Minnesota is getting plenty of attention from outside groups and national political heavy weights. Former President Bill Clinton will campaign in Blaine on Sunday night to campaign for Democrat Tarryl Clark's campaign for Congress.
Clinton's visit comes one day after President Barack Obama will hold a rally at the U of M to hold a rally for Democrat Mark Dayton's campaign for governor.
Obama's visit comes at a time when polling shows young voters aren't engaged in the midterms.
While Democrats will bring in their heavy hitters, the RGA delivered a $1 million check to spend on ads to help Republican Tom Emmer get elected. The RGA has spent $1.8 million on the race to date. The DGA spent $1.5 million.
Gov. Tim Pawlenty will also campaign with Emmer on Sunday and Monday.
Former GOP Gov. Al Quie announced on Thursday that he's backing IP candidate Tom Horner. Horner now has the backing of two of the three living GOP governors in Minnesota.
The candidates will appear in a debate this morning in Rochester.
On Thursday, Dayton spoke to Minnesota teachers and said he wants to create an alliance with them.
Emmer told the St. Cloud Times that he wants no state funds to go for the expansion of the Northstar Commuter Rail Line.
Horner supports the judicial appointment process.
Horner told the Marshall Independent he likes where he's at.
MPR talks to the candidates about what they think the state's role is for broadband.
As they prepare for the final push, Democrats have a large cash advantage over the MNGOP.
Race for Congress
DFL Rep. Jim Oberstar and Republican Chip Cravaack will square off in a debate tonight in Grand Rapids. Oberstar says he wants a civil debate not a "professional wrestling match."
Small donors make a big difference in the race for Minnesota's 6th District.
GOP Rep. Michele Bachmann says she'll have a bigger role in Congress if Republicans take the majority.
Democrat Tarryl Clark says the 6th District should be the focus of the job.
The Star Tribune uses the 1st District as an example of how voters are shifting their preferences along with the economy.
The candidates in the 4th District debated the issues.
DFL Rep. Collin Peterson turned down a push for public debates.
Smart Politics says Oberstar and Peterson receive more than half of their money from special interests.
The Wall St. Journal reports that AFSCME is the biggest spender in this year's election (to date).
Race for Legislature
DFL state Rep. Tina Liebling of Rochester is making a play to become Speaker of the Minnesota House. Read her letter to DFL House members here.
The candidates for Attorney General will be on TPT's Almanac tonight. Side note: Attorney General Lori Swanson, the DFL incumbent, declined MPR's request to appear in a debate with Republican Chris Barden next week.
Under the Dome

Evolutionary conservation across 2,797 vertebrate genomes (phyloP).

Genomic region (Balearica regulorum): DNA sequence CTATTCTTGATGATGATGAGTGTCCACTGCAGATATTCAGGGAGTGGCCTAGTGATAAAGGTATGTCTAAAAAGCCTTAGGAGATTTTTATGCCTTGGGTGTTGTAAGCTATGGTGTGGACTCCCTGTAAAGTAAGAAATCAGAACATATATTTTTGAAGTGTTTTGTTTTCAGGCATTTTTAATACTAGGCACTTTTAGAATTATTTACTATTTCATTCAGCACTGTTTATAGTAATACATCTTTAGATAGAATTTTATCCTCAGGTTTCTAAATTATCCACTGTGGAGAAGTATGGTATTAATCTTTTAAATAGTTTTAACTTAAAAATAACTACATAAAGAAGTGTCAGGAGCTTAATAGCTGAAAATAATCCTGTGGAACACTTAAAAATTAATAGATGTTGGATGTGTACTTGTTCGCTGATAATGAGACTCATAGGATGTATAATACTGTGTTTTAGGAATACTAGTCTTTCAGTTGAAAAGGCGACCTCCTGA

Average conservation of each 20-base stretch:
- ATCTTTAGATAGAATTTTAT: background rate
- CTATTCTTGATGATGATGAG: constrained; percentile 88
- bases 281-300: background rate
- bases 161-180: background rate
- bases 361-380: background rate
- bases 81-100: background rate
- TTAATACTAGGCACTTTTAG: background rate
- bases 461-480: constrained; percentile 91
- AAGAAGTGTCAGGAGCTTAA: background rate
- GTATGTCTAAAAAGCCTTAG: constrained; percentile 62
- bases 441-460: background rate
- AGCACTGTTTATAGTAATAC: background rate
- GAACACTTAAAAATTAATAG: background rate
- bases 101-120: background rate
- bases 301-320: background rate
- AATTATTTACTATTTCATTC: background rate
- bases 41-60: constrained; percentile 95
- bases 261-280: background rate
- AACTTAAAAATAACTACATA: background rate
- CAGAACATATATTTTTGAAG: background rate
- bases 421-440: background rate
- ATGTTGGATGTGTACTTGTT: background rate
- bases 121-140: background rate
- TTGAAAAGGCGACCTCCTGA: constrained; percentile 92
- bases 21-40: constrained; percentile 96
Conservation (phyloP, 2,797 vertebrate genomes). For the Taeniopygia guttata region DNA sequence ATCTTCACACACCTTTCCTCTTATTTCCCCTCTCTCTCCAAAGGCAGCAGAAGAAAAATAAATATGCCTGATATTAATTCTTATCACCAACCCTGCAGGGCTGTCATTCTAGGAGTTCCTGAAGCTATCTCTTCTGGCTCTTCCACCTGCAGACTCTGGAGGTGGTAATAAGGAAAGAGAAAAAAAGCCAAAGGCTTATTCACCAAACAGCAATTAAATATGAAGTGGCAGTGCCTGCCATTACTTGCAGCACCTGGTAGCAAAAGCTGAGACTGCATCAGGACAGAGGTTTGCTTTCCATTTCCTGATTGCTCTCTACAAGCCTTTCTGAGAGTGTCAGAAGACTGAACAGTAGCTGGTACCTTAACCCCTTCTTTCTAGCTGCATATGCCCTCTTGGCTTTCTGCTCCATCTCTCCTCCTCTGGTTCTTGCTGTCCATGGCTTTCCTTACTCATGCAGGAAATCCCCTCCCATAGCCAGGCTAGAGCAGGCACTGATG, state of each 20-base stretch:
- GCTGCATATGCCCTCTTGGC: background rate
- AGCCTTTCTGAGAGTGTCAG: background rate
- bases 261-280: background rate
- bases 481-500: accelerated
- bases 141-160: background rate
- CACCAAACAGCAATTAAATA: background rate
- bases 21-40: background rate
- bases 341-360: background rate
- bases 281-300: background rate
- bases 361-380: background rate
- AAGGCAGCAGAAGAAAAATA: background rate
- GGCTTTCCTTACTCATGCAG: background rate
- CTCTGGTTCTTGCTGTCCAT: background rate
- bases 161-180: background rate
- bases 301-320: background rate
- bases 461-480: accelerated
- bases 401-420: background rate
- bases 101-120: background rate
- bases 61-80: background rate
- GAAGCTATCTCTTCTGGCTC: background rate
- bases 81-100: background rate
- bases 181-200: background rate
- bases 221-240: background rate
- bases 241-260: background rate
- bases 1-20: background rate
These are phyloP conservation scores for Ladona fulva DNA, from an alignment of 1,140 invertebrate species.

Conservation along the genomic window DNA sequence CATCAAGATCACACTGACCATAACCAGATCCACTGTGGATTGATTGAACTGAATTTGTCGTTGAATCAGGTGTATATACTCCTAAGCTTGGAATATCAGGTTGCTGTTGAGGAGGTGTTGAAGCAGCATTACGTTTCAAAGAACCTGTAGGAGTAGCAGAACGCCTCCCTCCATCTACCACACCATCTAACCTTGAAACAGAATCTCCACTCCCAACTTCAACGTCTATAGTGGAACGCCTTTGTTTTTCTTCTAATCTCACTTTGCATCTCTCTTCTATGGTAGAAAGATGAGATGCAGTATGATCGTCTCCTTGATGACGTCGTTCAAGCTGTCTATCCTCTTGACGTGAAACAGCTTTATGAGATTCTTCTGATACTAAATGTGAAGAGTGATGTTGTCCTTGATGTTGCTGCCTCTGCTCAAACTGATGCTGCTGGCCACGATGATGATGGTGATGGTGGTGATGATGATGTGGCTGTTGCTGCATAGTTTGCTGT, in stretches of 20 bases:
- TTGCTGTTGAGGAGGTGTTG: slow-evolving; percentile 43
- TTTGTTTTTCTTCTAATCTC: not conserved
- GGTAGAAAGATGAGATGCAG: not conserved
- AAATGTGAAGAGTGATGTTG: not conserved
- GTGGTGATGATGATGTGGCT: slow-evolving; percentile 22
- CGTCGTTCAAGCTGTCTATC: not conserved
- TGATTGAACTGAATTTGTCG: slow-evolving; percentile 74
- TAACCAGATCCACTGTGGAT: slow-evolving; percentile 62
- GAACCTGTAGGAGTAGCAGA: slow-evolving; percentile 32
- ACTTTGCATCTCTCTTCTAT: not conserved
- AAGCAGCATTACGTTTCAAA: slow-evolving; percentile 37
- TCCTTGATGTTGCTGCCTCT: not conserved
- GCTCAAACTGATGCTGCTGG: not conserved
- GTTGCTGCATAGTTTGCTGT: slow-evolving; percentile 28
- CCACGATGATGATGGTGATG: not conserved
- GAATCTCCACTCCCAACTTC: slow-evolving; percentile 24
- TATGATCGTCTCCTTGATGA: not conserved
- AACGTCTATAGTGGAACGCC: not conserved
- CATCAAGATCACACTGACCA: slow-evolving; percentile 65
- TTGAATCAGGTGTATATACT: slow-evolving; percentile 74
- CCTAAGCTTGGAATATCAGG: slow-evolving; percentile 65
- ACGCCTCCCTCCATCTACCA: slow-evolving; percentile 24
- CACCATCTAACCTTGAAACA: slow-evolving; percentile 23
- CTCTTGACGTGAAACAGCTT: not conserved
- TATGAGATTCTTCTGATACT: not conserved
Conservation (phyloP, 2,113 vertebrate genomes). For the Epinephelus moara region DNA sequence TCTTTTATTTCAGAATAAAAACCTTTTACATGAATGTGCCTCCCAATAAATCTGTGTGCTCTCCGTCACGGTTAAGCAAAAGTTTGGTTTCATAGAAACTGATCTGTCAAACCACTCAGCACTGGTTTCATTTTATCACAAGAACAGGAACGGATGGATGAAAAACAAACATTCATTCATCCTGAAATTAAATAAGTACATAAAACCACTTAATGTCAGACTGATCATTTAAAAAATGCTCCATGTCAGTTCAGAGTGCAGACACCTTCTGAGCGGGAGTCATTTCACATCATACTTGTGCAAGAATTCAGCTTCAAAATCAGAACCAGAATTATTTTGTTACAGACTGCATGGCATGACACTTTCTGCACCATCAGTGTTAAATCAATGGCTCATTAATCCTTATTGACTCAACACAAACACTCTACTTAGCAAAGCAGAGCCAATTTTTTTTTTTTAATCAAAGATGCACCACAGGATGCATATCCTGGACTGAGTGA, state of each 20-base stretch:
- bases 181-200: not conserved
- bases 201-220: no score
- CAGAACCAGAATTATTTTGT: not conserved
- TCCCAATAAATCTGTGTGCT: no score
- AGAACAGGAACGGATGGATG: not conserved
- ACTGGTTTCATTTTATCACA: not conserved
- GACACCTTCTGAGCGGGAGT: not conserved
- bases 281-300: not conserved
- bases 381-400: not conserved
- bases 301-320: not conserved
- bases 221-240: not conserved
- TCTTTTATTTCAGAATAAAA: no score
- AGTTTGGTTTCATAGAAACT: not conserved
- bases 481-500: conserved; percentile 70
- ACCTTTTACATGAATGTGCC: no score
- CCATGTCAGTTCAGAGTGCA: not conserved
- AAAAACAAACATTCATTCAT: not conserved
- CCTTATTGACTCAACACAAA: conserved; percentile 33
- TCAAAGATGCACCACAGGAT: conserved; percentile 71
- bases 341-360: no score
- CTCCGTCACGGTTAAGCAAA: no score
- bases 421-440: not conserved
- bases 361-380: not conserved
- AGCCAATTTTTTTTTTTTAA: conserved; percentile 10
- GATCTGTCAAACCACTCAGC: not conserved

The state lost 9,900 jobs in September.
Families and friends say good-bye to twelve soldiers who are being deployed to Afghanistan.
Six are charged with voter fraud in Hennepin County. The sheriff investigated 110 cases.
Chris DeLaForest is leaving his post with the Pawlenty Administration.
Top companies are aiding the U.S. Chamber of Commerce in policy fights with the White House.
The feds will boost spending on ethanol production.
DFL Sens. Amy Klobuchar and Al Franken back Sun Country's bid to have a slot at Reagan International Airport in Washington D.C.
Klobuchar is also taking aim at reducing online harassment.
Pawlenty for Prez Watch
Pawlenty told KSTP that he'll make a decision by March on whether he'll run for President.
Gov. Pawlenty will spend the Sunday before Election Day campaigning for the GOP candidate for governor... of Iowa.
On the Saturday before Election Day, Pawlenty, New Jersey Gov. Chris Christie and Mississippi Gov. Haley Barbour will hold a campaign rally for Emmer.
Pawlenty will host a fundraising luncheon today for Wisconsin Congressional hopeful Sean Duffy.
He also has a Facebook chat with the Heritage Foundation today.
Not a gubernatorial debate goes by without some discussion of government aid to cities and schools.
DFL hopeful Mark Dayton raised the issue during a debate at the University of Minnesota on Oct. 15, 2010, saying state aid cuts are forcing property taxes up.
"For every dollar you cut in local government aids or in school aid from the state, property taxes go up by 67 cents," he said. "That's why property taxes in Minnesota under Gov. Pawlenty have gone from $4 billion to $7 billion."
Dayton's correct that the correlation between cuts in government aid and increasing property taxes is strong. However, it's worth pointing out that there are other reasons school and local property taxes are on the rise.
First, Dayton says that property taxes increase by 67 cents for every dollar the state cuts in aid.
Generally speaking, this is true, though it's important to note that this is a rule of thumb employed by the Minnesota Department of Revenue when estimating how cuts in state aid will interfere with tax revenue, not the law of the land. Eric Willette, who directs property tax research at the revenue department, says recent estimates have been on the high end because many cities are choosing not to raise property taxes in light of the ongoing recession.
The same trend is evident when it comes to per pupil school aid. Based on Department of Education data, when accounting for inflation, per pupil funding has declined by about $1,300 since 2003, and property taxes have increased by about $870 - a two-thirds increase in taxes.
Further, Dayton points out property taxes have increased from $4 billion to $7 billion in recent years. This is also true. Since Pawlenty took office in 2003, local and school property taxes have increased by about that much. (State property taxes have increased over the years, but not dramatically.)
Dayton's underlying point, that a rise in property taxes is the direct result of cuts to state aid, is fuzzier.